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Friday, 11 August, 2000, 14:50 GMT 15:50 UK
Botswana plans HIV disclosure law
South African children
Aids has devastated Southern Africa
Botswana, devastated by Aids in the past decade, is reported to be introducing a new law compelling HIV carriers to disclose their status to their sexual partners

Health Minister Joy Phumaphi told UN officials that the new law would be introduced by the government as part of efforts to change the sexual behaviour of Botswana's population.

However, fears are being expressed that the criminalising of Aids behaviour can be both unworkable and drive the pandemic underground.

The minister also announced an ambitious weekly counselling programme on the disease for Botswana's 1.5 million people, starting in September.

According to UNAids, the United Nations' programme on Aids, more than one in three adults in Botswana are now infected with the HIV virus or have Aids.

Laws 'ineffective'

UNAids official David Miller told BBC News Online that counselling was likely to be a far more successful way to tackle the Aids problem than legislation which can prove unworkable.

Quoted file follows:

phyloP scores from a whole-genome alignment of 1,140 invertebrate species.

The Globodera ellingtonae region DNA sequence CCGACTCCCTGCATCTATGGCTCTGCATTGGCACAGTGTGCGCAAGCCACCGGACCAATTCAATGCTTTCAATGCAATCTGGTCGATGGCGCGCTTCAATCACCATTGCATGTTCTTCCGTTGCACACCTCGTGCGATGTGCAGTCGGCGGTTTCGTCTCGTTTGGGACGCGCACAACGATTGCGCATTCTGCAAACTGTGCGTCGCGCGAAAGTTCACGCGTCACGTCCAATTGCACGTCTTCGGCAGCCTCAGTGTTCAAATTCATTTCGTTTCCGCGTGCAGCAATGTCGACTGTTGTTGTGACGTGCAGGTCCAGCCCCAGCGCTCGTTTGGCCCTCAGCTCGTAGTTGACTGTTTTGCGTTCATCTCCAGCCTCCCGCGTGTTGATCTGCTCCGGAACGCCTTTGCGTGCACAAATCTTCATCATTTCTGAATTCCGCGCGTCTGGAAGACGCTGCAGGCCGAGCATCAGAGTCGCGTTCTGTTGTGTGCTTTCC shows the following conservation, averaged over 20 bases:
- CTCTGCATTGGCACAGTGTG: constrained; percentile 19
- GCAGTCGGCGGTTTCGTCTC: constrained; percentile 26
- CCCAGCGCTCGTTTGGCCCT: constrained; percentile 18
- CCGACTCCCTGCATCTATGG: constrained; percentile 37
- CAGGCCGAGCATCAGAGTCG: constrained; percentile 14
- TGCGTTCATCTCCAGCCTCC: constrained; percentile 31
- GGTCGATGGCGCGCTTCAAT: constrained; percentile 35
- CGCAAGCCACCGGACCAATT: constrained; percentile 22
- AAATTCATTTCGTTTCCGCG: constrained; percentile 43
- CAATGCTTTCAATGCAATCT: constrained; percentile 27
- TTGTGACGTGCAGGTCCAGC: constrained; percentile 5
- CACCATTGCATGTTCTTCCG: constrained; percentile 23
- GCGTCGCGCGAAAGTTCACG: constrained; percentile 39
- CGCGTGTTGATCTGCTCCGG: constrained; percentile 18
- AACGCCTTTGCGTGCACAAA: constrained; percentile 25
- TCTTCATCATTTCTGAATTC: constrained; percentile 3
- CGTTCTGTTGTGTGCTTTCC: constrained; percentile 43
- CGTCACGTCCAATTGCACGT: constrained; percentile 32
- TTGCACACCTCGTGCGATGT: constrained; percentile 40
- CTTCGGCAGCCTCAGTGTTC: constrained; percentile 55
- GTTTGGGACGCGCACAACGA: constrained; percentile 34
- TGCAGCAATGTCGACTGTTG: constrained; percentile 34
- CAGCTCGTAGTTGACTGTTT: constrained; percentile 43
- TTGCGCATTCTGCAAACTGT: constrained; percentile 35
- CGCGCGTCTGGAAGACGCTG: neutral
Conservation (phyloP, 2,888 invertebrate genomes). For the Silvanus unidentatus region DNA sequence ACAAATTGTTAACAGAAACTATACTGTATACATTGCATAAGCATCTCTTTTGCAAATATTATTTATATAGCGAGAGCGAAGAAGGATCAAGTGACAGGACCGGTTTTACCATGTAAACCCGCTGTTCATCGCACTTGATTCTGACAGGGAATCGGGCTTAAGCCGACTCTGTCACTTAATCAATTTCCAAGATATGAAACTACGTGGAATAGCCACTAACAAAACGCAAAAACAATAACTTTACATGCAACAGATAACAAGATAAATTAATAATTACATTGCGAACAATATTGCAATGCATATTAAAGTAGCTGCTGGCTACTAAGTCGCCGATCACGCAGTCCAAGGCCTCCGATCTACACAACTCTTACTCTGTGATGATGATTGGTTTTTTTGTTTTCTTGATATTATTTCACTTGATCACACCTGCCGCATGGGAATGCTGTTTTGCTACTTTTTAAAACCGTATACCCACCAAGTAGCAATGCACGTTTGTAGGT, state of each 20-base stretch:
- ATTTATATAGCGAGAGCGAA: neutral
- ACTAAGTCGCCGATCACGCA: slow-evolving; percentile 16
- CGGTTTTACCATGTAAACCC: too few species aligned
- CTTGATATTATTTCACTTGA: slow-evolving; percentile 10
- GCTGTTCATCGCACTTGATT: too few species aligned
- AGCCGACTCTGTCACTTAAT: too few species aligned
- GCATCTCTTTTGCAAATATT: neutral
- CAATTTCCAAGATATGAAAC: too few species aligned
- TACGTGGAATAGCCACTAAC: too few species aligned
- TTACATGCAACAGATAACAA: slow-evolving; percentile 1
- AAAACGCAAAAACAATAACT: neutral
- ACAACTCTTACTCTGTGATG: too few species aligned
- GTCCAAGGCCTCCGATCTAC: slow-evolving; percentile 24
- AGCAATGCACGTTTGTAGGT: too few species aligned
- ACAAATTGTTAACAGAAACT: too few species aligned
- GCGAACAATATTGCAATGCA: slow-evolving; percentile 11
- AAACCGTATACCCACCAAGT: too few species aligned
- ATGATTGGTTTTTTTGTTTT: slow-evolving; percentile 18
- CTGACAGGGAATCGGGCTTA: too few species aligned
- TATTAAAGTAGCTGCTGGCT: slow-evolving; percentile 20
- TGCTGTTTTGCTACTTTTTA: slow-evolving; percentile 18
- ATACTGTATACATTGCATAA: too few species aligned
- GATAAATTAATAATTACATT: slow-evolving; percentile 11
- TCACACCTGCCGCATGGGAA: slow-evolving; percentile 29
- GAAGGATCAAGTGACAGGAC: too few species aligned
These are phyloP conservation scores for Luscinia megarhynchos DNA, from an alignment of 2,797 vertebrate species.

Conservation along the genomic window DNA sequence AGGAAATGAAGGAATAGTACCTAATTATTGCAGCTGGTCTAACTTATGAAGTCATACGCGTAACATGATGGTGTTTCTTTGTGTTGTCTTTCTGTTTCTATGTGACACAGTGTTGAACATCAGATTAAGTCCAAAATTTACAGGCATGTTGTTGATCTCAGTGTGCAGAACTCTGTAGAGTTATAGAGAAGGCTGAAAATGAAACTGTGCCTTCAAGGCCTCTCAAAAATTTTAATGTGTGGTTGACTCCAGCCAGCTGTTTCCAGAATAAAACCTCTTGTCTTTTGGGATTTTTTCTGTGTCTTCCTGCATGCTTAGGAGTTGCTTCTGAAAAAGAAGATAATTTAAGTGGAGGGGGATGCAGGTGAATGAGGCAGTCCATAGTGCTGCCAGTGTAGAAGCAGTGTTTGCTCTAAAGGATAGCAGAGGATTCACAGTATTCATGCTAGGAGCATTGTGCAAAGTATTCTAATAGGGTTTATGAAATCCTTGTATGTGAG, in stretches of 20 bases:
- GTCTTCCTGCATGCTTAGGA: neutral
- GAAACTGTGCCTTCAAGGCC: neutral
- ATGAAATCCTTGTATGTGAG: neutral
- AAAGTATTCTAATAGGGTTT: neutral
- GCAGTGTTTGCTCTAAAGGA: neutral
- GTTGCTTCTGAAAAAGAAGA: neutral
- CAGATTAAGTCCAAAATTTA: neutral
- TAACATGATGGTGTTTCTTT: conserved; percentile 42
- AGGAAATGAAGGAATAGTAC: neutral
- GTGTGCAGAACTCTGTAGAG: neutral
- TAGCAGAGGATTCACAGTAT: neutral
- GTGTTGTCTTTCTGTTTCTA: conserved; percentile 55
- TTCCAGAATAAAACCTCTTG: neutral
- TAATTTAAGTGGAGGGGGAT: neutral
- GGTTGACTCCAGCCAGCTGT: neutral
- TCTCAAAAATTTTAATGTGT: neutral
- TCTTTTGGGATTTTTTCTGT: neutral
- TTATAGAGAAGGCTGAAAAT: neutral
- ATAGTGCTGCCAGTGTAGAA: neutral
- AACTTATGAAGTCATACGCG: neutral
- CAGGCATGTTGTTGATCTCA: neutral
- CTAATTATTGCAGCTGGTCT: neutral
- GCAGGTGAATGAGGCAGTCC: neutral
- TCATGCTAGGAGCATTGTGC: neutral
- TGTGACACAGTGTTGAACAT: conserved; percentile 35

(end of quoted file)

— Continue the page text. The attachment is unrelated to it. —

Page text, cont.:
He said UNAids had found that the criminalising of behaviour can discourage people from seeking testing and treatment. It can also lead to a climate of silence and fear, driving the pandemic underground.

He said that by far the most effective measures were those that encourage openness and voluntary disclosure to partners.

The minister said the law forcing those infected to disclose their illness was not "going to interfere with people's rights".

"We only want legislation to compel an HIV positive person to disclose his status to his sex partner. Having sex with a person without informing them will be criminal offence."

The door-to-door counselling programme is expected to cost $4.5m during the the first three years, and counsellors will be trained for every town and village in the country.

The government has also said it plans to offer full and costly anti-retroviral treatment for pregnant women.

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